Retirees Learn How to Navigate State and Federal Tax on 2023 Income and Social Security Benefits

Washington, D.C. – As the holiday season comes to an end, Americans are now turning their attention to the less exciting tax season. For many workers, filing taxes is a straightforward process. However, for retirees, navigating tax season can be more complex, especially when it comes to tax-deferred retirement income and Social Security benefits.

Many retirees will have to pay taxes on their tax-deferred retirement income and any income from a job. Additionally, they could potentially owe taxes on their Social Security benefits. As we enter the 2023 tax season, it’s important to understand how different states handle these taxes and the federal government’s approach to taxing Social Security benefits.

It’s worth noting that there are 40 states that do not tax Social Security benefits. This is good news for retirees residing in these states, as it means they can potentially keep a larger portion of their benefits. However, there are 10 states that do tax some portion of seniors’ Social Security benefits. Understanding how each state’s unique rules impact benefit taxes is crucial for retirees.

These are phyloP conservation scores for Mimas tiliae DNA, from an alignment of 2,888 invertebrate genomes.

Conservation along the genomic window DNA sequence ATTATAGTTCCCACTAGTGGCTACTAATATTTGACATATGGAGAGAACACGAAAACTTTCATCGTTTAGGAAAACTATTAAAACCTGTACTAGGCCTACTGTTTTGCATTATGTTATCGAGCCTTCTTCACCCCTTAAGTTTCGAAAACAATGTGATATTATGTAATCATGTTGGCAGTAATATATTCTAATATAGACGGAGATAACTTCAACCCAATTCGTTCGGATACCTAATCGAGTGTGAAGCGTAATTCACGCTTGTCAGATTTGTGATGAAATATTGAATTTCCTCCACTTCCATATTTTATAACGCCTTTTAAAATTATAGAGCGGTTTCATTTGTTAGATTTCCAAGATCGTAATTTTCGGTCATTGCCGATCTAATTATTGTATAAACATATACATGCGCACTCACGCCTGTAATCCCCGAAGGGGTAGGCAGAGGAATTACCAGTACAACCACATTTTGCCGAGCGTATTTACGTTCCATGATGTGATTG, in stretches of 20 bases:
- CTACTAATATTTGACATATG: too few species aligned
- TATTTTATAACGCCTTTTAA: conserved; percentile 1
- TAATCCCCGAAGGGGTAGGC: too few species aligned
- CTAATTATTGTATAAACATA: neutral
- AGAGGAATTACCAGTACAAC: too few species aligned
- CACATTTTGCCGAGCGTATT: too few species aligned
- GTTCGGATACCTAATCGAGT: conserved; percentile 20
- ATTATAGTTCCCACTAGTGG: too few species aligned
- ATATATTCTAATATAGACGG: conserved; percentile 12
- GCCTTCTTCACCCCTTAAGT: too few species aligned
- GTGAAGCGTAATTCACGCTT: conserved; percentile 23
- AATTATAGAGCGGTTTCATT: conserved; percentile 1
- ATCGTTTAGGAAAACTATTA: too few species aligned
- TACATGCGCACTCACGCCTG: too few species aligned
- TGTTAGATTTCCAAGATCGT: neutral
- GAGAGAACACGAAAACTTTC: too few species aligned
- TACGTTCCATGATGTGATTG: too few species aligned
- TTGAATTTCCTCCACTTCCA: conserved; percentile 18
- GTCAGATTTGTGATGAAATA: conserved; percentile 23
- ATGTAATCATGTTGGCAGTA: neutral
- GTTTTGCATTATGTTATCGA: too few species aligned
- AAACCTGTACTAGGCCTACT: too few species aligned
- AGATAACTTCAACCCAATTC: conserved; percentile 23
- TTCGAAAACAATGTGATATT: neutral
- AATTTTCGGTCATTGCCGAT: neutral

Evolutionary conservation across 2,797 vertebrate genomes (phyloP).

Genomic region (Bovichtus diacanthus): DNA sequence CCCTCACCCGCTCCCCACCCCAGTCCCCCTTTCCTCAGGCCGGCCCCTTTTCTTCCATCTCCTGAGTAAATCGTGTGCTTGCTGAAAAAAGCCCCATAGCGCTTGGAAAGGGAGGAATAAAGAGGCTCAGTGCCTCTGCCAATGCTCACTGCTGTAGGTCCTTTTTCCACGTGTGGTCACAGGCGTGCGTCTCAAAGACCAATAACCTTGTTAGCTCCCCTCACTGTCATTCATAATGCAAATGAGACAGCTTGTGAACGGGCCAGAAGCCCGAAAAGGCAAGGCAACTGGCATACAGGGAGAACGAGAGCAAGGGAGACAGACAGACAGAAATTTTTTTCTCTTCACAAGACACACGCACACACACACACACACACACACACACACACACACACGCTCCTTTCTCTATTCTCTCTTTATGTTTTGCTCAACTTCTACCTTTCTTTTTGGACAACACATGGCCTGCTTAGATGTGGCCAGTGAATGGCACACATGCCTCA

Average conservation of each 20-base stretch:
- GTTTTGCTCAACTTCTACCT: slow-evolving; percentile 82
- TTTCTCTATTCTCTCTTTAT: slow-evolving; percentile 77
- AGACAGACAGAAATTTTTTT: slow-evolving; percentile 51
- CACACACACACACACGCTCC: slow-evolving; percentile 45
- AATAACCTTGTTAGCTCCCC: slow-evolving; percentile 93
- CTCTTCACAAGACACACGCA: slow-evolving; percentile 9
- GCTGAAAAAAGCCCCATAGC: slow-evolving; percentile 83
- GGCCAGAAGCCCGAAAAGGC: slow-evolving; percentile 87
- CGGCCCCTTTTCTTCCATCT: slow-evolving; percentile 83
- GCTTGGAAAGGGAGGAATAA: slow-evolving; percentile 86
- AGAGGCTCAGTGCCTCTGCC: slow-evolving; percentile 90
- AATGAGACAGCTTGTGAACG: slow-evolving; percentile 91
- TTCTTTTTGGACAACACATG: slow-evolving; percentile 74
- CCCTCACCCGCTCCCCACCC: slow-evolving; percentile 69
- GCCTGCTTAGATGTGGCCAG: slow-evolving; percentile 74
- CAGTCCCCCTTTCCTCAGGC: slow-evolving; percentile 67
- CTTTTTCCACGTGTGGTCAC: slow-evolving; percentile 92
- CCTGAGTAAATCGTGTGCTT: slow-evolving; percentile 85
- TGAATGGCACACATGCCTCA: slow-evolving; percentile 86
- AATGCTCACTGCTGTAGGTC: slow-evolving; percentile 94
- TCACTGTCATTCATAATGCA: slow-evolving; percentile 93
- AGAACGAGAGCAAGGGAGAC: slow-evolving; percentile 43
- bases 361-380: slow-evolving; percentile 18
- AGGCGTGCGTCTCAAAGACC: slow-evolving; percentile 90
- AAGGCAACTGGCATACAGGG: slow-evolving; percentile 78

Recently, Missouri and Nebraska joined the list of states that do not tax Social Security benefits. However, this change only went into effect on January 1, 2024, meaning that some seniors in these states may still owe taxes on their 2023 benefits. Despite this, it’s a positive development for retirees in those states moving forward.

When it comes to the federal government’s approach to taxing Social Security benefits, the rules are much stricter. Seniors with provisional incomes above a certain threshold are subject to paying taxes on a portion of their benefits. Understanding these rules and their potential impact is essential for retirees as they plan for their financial future.

It’s important for retirees to be aware of their options for potentially reducing their tax burden, such as adjusting their spending or utilizing Roth savings. Additionally, staying informed about any changes to tax laws in their state that could impact their Social Security benefits is crucial for retirees. Proactive financial planning can help retirees navigate tax season with confidence and minimize any potential tax obligations.